Chipotle Cured Caramel Bacon with Pickled Vegetables

I just tried this pork belly dish out last night; it was inspired by a similar dish from Alinea. Tasting this dish is like hearing Jimi Hendrix for the first time. And not that “Cross Town Traffic” junk, I’m talking “Voodoo Child”. Here’s how it breaks down:
This is a chipotle and brown sugar cured pork belly, topped with pickled vegetables, enrobed in barbecue spiced caramel. Giddyup.
I purchased the pork belly from Grateful Growers in Denver, North Carolina. They have a breed of hog called Tamworth that has worked really well for us. It has phenomenal flavor and it’s great knowing where our product is coming from, what’s been injected into it (or what hasn’t), what it has eaten and who raised it.
I used a dry cure for the pork belly which consisted of kosher salt, dark brown sugar, ground chipotle, smoked paprika, onion powder, granulated garlic and dried thyme. After I liberally packed the cure onto the belly I let it sit for twenty four hours. I didn’t let it go any longer than that because I wanted the pork to be very subtle, I didn’t want to risk letting it get salty.
When I took the belly out of the refrigerator the next day, I rinsed the cure off and patted it dry with a towel. One thing that I’ve found about working with pork belly is that if you’re going to remove the skin then it’s best to do it after you’ve cured and cooked the meat. At that point it will come off with minimal assistance from a flexible filet knife. At this point I portioned the pork into about 1.5”x1.5” cubes for a proper hors d’oeuvre. For an appetizer for a separate dinner I made 3”x3” portions.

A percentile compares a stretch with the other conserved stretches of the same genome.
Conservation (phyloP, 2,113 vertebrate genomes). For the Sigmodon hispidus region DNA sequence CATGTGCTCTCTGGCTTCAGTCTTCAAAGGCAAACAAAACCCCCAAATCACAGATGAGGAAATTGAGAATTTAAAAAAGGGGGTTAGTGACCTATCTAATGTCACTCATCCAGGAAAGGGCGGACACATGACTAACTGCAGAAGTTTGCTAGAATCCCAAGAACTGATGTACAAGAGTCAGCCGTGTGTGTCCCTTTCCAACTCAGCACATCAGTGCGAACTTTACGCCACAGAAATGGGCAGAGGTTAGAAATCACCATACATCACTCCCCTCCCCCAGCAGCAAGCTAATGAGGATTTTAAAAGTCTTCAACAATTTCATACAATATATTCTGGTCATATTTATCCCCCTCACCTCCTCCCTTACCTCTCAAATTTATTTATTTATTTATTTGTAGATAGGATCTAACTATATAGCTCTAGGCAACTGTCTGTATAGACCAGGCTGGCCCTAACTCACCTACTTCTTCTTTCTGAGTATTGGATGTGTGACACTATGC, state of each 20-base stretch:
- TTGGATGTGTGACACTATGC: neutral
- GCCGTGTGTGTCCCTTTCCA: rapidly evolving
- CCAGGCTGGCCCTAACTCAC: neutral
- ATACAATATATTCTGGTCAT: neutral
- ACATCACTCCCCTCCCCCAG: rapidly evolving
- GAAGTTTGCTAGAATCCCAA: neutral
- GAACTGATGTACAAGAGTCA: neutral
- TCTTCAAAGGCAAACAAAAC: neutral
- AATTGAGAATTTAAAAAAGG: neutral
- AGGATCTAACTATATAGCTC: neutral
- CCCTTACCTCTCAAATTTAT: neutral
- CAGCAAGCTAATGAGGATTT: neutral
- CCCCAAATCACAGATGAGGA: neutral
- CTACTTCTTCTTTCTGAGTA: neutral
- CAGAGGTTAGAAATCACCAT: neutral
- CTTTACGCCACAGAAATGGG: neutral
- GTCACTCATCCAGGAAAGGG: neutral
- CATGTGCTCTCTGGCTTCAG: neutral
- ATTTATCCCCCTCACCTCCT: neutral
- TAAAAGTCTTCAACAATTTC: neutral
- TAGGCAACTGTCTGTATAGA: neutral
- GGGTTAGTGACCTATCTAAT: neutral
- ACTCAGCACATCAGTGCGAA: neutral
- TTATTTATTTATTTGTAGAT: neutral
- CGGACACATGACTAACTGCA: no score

For the pickled vegetables I used carrots and cucumbers. I used a parisienne scoop to pull small rounds out of the vegetables…the scoop worked perfectly as it left one flat end that helps keep it in place on top of the pork. I made a brine of equal parts granulated white sugar, white wine vinegar and water, then steeped it with pickling spices (cinnamon, mustard seed, bay leaves, allspice, dill seed, cloves, ginger, peppercorns, coriander, juniper berries, mace, and cardamom), sliced shallot and smashed garlic in a sachet. Make sure to always have your aromatics in a sachet, otherwise you’ll be picking them out of whatever you are poaching or pickling.
When I had the brine at a boil I added the carrots for just about a minute and turned the heat off. I let them go for about a minute, then added the cucumbers. I let them sit in the hot brine for about thirty minutes, then strained them off into a container. After chilling the brine back down I added some brine to the container they were stored in. I didn’t want to fully cook the carrots, but rather leave them a little under cooked for the texture.
I let the vegetables sit overnight in the brine, then drained them the next day. At that point I placed a couple carrots and a couple cucumbers balls on top of each of the pork belly bites.

The next step is the sugar. For the spice I used ground chipotle, ancho, smoked paprika, garlic powder, onion powder and dry thyme. This time I used sugar for the caramel, but the next time I’ll use isomalt instead of sugar because it is less sweet, not as quick to crystallize and doesn’t absorb as much moisture as granulated sugar. Trying to use caramel in the summer in the South is not always an easy task.
Before serving I reheated the pork belly (vegetables and all) in a low oven, then shattered the caramel and placed shards on top of the pork. When you put it back in the oven the sugar will melt and enrobe the cube of pork belly.
What you end up with is the flavor of the South on the end of a fork: Braised pork belly, spice and pickled vegetables.

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